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Title: Emperor Peter the Great
Artist: Dmitriev Sergey
Size (cm): 24x18x4
Size (inches): 9.75x7.25x1.75
Price : $2950 SOLD!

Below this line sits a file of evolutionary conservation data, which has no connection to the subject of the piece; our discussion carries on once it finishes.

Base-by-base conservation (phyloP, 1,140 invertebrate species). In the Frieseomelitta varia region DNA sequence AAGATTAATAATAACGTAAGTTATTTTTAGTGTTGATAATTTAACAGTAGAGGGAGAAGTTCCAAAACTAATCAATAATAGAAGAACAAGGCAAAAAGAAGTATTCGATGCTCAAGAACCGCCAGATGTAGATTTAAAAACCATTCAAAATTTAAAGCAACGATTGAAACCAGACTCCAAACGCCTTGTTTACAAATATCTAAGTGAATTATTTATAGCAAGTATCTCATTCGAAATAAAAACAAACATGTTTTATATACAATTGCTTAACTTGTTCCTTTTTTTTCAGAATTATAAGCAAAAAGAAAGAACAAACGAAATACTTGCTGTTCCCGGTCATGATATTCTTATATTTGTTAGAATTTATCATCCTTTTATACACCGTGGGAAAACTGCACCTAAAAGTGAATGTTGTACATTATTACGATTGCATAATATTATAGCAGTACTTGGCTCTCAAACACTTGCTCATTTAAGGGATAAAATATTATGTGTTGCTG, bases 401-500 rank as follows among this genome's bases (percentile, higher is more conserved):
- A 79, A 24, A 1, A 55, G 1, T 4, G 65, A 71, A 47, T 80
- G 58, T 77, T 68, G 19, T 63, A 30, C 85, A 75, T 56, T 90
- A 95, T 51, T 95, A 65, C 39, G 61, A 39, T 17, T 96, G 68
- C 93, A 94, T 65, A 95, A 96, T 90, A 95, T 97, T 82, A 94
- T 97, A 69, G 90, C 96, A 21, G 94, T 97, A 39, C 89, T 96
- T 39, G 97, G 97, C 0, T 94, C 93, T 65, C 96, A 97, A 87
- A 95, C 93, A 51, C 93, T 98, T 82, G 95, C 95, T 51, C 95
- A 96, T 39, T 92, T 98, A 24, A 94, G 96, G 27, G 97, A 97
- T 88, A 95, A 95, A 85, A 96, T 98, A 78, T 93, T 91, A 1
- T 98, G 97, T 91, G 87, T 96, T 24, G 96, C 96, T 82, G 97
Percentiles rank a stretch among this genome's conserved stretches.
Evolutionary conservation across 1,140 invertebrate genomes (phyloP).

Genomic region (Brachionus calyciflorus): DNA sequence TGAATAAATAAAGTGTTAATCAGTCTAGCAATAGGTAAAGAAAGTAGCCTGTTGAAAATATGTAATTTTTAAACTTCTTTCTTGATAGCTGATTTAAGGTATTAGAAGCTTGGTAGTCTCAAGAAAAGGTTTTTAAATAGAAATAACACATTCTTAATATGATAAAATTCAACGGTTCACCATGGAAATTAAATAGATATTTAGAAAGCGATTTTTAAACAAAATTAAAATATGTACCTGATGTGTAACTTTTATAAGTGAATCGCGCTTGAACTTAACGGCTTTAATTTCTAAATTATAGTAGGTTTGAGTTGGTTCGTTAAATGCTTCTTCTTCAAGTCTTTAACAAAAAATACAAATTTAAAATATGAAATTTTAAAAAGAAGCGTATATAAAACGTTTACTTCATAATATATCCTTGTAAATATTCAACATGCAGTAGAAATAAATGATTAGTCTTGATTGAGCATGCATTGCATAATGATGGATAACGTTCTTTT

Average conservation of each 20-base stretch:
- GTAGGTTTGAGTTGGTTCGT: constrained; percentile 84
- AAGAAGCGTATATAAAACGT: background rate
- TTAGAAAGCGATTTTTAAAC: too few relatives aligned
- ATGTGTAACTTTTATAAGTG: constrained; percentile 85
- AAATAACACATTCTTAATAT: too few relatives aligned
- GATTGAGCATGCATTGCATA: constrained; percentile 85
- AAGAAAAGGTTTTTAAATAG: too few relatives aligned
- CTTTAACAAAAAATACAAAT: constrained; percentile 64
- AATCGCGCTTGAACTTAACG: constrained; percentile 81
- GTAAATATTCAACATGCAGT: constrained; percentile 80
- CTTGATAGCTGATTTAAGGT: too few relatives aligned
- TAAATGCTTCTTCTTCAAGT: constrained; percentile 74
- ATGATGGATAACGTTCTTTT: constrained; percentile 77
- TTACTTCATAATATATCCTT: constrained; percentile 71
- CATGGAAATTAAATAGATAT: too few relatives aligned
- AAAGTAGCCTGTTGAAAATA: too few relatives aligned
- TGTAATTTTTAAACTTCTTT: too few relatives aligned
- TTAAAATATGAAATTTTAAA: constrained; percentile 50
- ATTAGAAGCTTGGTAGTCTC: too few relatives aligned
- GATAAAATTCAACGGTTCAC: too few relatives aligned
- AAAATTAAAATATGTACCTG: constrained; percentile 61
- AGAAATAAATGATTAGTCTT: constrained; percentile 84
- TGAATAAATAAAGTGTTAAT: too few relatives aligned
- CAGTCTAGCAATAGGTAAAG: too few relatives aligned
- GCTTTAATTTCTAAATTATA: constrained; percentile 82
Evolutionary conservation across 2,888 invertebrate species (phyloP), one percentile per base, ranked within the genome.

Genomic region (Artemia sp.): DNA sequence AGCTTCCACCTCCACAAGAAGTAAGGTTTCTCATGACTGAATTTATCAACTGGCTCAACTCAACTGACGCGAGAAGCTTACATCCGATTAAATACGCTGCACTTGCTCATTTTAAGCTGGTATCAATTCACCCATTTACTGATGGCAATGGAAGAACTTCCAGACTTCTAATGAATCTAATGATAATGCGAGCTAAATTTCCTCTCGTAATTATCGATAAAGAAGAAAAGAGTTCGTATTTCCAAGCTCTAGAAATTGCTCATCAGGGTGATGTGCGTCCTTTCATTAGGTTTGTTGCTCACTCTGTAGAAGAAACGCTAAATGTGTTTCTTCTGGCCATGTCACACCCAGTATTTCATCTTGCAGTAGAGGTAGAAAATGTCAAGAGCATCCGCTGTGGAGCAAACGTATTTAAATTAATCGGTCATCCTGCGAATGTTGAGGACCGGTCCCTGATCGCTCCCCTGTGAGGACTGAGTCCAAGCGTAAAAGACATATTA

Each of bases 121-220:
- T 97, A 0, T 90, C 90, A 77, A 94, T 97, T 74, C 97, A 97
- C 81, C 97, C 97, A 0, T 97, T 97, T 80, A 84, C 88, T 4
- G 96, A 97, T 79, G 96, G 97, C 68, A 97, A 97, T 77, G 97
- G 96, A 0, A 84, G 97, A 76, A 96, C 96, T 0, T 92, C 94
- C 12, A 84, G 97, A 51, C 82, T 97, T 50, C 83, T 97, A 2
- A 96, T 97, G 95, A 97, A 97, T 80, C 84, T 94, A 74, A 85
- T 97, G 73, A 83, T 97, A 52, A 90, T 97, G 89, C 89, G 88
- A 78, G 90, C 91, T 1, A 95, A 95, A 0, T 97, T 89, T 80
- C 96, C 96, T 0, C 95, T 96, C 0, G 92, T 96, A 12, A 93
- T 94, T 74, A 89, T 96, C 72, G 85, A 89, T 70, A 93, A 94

Now an academician, now a hero, Now a seafare, now a carpenter, He , with an all- encompassing soul, Was on the throne an etrnal worker. Aleksander Pushkin on Russia's Greatest Monarch, Peter I (The Great). At a time when Europe was just swimming out of the wake of the Renaissance, and England, Spain, and France were clamoring to North America, Peter the Great did as he pleased. He was born in 1672 to Tsar Alexis, and from the very start of his life he heard the calling of cannon fire and explosions. Peter's father, Alexis was so pleased he ordered large salutes with fireworks, guns, and cannons to celebrate his son's birth. As a child Peter was a healthy boy, very curious and intelligent. It seemed like he wanted to know everything, and was constantly questioning everything he saw that he did not understand. When he grew older this stayed with him, especially on his travels in Europe where he himself, disguised, worked in shipyards in England and Holland where he learned the art of shipbuilding. This was not change shoes on a learned while tripping around Europe. He took on masonary, carpentry, knew how to change shoes on horse, cast cannons, make boots, and to top all off, if a person had a sick tooth Peter the Great could pull it himself. He grew into a gaint, between 6'6' and 6'7', and his strength matched his grand stature. He was able to chop trees down with great efficiency, dig heavy loads og ore from mines, but his mind was intricate and his talents were delicate enough that he could disassemble clocks, navigational instruments, and precise mechanical devices, then put them back together as if they had never been touched. He was a renaissance man in the truest sense, and this is what Alexander Pushkin referred to in his verse italicized above. However, he was not only a gifted and a talented person, he grew into a natural leader. His father's temper was quite fierce, and when was something needing attention or completion, he knew how to exercise power to swiftly get the job done. From here Peter gathered of his sheer will that would allow him to see one of the world's architectural gems built before his eyes, the construction of a naval fleet, and the transformation of the upper echelon Russian cuture. It was all to take place at the beginning of the !*th centure, when Peter was only in his late twenties. He desperately wanted to build a city that rivaled all others he saw in Europe, including London and Amsterdam. His love for the sea, his desire to strengthen the military force of Russia, and the desire to be closer to Europe convinced him that a spot on the Gulf of Finland, where the Neva flows out to, shold be the site where his city would be built. The first stone was laid on an island where today the St. Peter and Paul Fortress guards St. Petersburg on the Neva. He called the city after his patron saint, Peter, but many like to refer to it as the city that Peter himself built. In a mere nine years (1703-1712) his team of workers and architects built something rivaling Versailles, which was built in colossal forty-seven years. What followed this was Peter's succession and improvements made to the city with architecture and sculpture. Centered in the background of this lacquer miniature miniature is St. Isaac's Cathedral, which is one of the heaviest buildings in the world, and has the third largest dome in the world behind St. Peter's Basilica in Rome, and St.Paul's Cathedral in London. To its left is the Admiralty, which is the headquarters of the Russian Navy. In between it and the red cathedral in the corner is the Kazan Cathedral. The red cathedral is the Savior on the Blood Cathedral that was built on the spot of the assassination of Alexander II. This is one of the gems of Russian cathedral building as it was completed just a few short years before the October revolution. Along the banks of the Neva from the left is the Winter Palace, which today is referred to as the Hermitage that house one of the greatest art collection in the world. On the opposute side of the Neva, behind Peter, is the Vasiliyevski Spit with the two famous Rostal Columns flanking the Stock Exchange. The Rostral Columns were once used to light the entrance into the city on the Neva. It was Peter's vision to build a great city with canals, world class architecture, and beautiful gardens. When he passed away in 1725 this vision was not left alone, but prolonged in a string of projects that define the city even today. Cathedral the Great commissioned a statue of Petr to be built on the Neva behind St.Isaac's cathedral. Today it is one the most famous sculptures in all of Russia, made so by Alexander Pushkin in his poem "The Bronze Horseman" It is no wonder that Sergey Dmitriev painted Peter on his horse quite similarly to the statue. All in all the composition is symbolic in the respect that this is an honest dedication to the greatest Tsar who ever ruled the Russian people. The foundations he made are represented below his right hand, while his succession is represented behind him on the horizon. The painting is dramatic to say the least, but is also a well planned panorama that blends icon painting techniques to manipulate perspectives and space, with avery realistic interpretation of the figure and architecture in the scene. Egg-tempera paint is the main medium used to paint this composition. The colors taken from the artist's palette are bold and he makes the most striking color play within his depiction of Peter and his horse. The periphery and background is more subdued in tone, but the linear movement has greater animation with which to tempt the viewer's eye. Gold and aluminum are used extensively, but with complete compositional integrity being held intact. The detailed amazingly is picture perfect with all of the angels, proportions and colors where they need to be in the architecture. The box is made out of paper-mache made in Kholuy. Black lacquer covers the interior of the box; clear lacquer is added in numerous layers and polished down to give the box its ideally smooth and reflective surface. Gold scrollwork frames the scene, while ornamentation done in gold and aluminum wraps around the sides of the box. This decoration is so exquisite the only other painting in this world worthy of its accompaniment is the painting on the lid. The box has hinge above the composition and rests on four rounded feet. Dmitriev leaves Kholuy, the title, and his signature at the bottom of the composition in gold paint. He also does so on the interior of the lid, but adds that he is a member of the Union of Artist in Russia, that this piece is an artistic original, writes 2002, and leaves a more personalized signature.